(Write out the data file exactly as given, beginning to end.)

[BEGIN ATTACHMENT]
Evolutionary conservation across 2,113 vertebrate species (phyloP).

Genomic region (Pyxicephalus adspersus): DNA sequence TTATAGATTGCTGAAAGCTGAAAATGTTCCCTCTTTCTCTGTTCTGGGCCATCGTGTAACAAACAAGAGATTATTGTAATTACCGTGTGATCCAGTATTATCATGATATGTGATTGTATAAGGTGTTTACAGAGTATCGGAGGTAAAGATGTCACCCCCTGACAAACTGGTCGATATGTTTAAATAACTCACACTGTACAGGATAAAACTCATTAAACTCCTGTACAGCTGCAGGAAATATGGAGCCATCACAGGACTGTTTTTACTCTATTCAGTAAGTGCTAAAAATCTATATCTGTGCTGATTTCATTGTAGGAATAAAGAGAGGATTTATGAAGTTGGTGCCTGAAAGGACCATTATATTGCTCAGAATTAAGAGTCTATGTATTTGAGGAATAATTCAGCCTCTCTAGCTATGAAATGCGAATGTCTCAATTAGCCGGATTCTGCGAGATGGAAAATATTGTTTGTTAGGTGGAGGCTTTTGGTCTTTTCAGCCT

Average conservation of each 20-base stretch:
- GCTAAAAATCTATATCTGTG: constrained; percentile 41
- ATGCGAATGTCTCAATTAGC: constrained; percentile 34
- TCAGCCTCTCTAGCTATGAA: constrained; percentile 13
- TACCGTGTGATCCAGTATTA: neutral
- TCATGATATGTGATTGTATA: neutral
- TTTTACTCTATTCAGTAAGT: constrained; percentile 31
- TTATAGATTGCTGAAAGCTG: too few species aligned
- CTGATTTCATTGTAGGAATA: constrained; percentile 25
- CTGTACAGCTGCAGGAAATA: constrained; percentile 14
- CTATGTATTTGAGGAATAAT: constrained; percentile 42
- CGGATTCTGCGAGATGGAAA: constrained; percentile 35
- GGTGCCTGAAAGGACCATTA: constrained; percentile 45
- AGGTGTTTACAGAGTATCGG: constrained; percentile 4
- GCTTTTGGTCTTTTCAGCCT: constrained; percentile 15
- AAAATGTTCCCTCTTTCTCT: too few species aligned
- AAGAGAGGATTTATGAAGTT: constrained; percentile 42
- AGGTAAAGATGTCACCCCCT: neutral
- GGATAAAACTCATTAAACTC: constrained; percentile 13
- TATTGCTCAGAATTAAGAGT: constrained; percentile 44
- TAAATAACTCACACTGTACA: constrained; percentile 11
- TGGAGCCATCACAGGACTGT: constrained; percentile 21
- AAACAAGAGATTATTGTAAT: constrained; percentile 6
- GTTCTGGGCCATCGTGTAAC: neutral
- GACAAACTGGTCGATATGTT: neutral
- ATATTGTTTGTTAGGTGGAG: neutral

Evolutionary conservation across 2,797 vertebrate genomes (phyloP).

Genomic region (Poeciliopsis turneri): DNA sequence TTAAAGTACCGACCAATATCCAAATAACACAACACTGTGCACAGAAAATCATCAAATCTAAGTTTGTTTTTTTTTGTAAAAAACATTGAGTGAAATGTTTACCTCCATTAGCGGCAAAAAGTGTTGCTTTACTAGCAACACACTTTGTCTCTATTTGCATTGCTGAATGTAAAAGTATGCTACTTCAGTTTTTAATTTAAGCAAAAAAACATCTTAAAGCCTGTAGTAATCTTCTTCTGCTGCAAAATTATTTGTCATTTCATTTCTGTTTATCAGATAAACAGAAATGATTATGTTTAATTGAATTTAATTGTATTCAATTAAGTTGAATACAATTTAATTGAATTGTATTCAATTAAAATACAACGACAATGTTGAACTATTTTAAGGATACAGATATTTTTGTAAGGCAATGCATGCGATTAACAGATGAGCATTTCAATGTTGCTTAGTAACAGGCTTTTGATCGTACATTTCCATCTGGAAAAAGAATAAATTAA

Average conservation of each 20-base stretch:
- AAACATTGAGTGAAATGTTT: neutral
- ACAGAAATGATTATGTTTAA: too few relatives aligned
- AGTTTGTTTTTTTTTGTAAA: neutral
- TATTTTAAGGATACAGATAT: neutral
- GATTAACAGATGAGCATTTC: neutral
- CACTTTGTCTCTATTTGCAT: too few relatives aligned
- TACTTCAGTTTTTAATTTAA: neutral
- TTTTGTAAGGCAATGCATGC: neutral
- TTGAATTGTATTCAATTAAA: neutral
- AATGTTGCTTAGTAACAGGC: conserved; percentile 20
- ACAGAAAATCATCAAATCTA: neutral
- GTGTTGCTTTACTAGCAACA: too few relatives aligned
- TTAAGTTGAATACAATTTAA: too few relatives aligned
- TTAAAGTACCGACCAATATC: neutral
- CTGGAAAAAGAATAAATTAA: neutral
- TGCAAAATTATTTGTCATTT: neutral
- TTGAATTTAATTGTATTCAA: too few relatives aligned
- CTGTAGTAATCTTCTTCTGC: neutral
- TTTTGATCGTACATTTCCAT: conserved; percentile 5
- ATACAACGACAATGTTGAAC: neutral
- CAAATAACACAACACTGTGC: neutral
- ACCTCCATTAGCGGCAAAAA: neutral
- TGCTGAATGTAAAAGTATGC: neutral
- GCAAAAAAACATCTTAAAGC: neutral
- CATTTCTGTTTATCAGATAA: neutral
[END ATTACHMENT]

Evolutionary conservation across 2,113 vertebrate species (phyloP).

Genomic region (Pyxicephalus adspersus): DNA sequence TTATAGATTGCTGAAAGCTGAAAATGTTCCCTCTTTCTCTGTTCTGGGCCATCGTGTAACAAACAAGAGATTATTGTAATTACCGTGTGATCCAGTATTATCATGATATGTGATTGTATAAGGTGTTTACAGAGTATCGGAGGTAAAGATGTCACCCCCTGACAAACTGGTCGATATGTTTAAATAACTCACACTGTACAGGATAAAACTCATTAAACTCCTGTACAGCTGCAGGAAATATGGAGCCATCACAGGACTGTTTTTACTCTATTCAGTAAGTGCTAAAAATCTATATCTGTGCTGATTTCATTGTAGGAATAAAGAGAGGATTTATGAAGTTGGTGCCTGAAAGGACCATTATATTGCTCAGAATTAAGAGTCTATGTATTTGAGGAATAATTCAGCCTCTCTAGCTATGAAATGCGAATGTCTCAATTAGCCGGATTCTGCGAGATGGAAAATATTGTTTGTTAGGTGGAGGCTTTTGGTCTTTTCAGCCT

Average conservation of each 20-base stretch:
- GCTAAAAATCTATATCTGTG: constrained; percentile 41
- ATGCGAATGTCTCAATTAGC: constrained; percentile 34
- TCAGCCTCTCTAGCTATGAA: constrained; percentile 13
- TACCGTGTGATCCAGTATTA: neutral
- TCATGATATGTGATTGTATA: neutral
- TTTTACTCTATTCAGTAAGT: constrained; percentile 31
- TTATAGATTGCTGAAAGCTG: too few species aligned
- CTGATTTCATTGTAGGAATA: constrained; percentile 25
- CTGTACAGCTGCAGGAAATA: constrained; percentile 14
- CTATGTATTTGAGGAATAAT: constrained; percentile 42
- CGGATTCTGCGAGATGGAAA: constrained; percentile 35
- GGTGCCTGAAAGGACCATTA: constrained; percentile 45
- AGGTGTTTACAGAGTATCGG: constrained; percentile 4
- GCTTTTGGTCTTTTCAGCCT: constrained; percentile 15
- AAAATGTTCCCTCTTTCTCT: too few species aligned
- AAGAGAGGATTTATGAAGTT: constrained; percentile 42
- AGGTAAAGATGTCACCCCCT: neutral
- GGATAAAACTCATTAAACTC: constrained; percentile 13
- TATTGCTCAGAATTAAGAGT: constrained; percentile 44
- TAAATAACTCACACTGTACA: constrained; percentile 11
- TGGAGCCATCACAGGACTGT: constrained; percentile 21
- AAACAAGAGATTATTGTAAT: constrained; percentile 6
- GTTCTGGGCCATCGTGTAAC: neutral
- GACAAACTGGTCGATATGTT: neutral
- ATATTGTTTGTTAGGTGGAG: neutral

Evolutionary conservation across 2,797 vertebrate genomes (phyloP).

Genomic region (Poeciliopsis turneri): DNA sequence TTAAAGTACCGACCAATATCCAAATAACACAACACTGTGCACAGAAAATCATCAAATCTAAGTTTGTTTTTTTTTGTAAAAAACATTGAGTGAAATGTTTACCTCCATTAGCGGCAAAAAGTGTTGCTTTACTAGCAACACACTTTGTCTCTATTTGCATTGCTGAATGTAAAAGTATGCTACTTCAGTTTTTAATTTAAGCAAAAAAACATCTTAAAGCCTGTAGTAATCTTCTTCTGCTGCAAAATTATTTGTCATTTCATTTCTGTTTATCAGATAAACAGAAATGATTATGTTTAATTGAATTTAATTGTATTCAATTAAGTTGAATACAATTTAATTGAATTGTATTCAATTAAAATACAACGACAATGTTGAACTATTTTAAGGATACAGATATTTTTGTAAGGCAATGCATGCGATTAACAGATGAGCATTTCAATGTTGCTTAGTAACAGGCTTTTGATCGTACATTTCCATCTGGAAAAAGAATAAATTAA

Average conservation of each 20-base stretch:
- AAACATTGAGTGAAATGTTT: neutral
- ACAGAAATGATTATGTTTAA: too few relatives aligned
- AGTTTGTTTTTTTTTGTAAA: neutral
- TATTTTAAGGATACAGATAT: neutral
- GATTAACAGATGAGCATTTC: neutral
- CACTTTGTCTCTATTTGCAT: too few relatives aligned
- TACTTCAGTTTTTAATTTAA: neutral
- TTTTGTAAGGCAATGCATGC: neutral
- TTGAATTGTATTCAATTAAA: neutral
- AATGTTGCTTAGTAACAGGC: conserved; percentile 20
- ACAGAAAATCATCAAATCTA: neutral
- GTGTTGCTTTACTAGCAACA: too few relatives aligned
- TTAAGTTGAATACAATTTAA: too few relatives aligned
- TTAAAGTACCGACCAATATC: neutral
- CTGGAAAAAGAATAAATTAA: neutral
- TGCAAAATTATTTGTCATTT: neutral
- TTGAATTTAATTGTATTCAA: too few relatives aligned
- CTGTAGTAATCTTCTTCTGC: neutral
- TTTTGATCGTACATTTCCAT: conserved; percentile 5
- ATACAACGACAATGTTGAAC: neutral
- CAAATAACACAACACTGTGC: neutral
- ACCTCCATTAGCGGCAAAAA: neutral
- TGCTGAATGTAAAAGTATGC: neutral
- GCAAAAAAACATCTTAAAGC: neutral
- CATTTCTGTTTATCAGATAA: neutral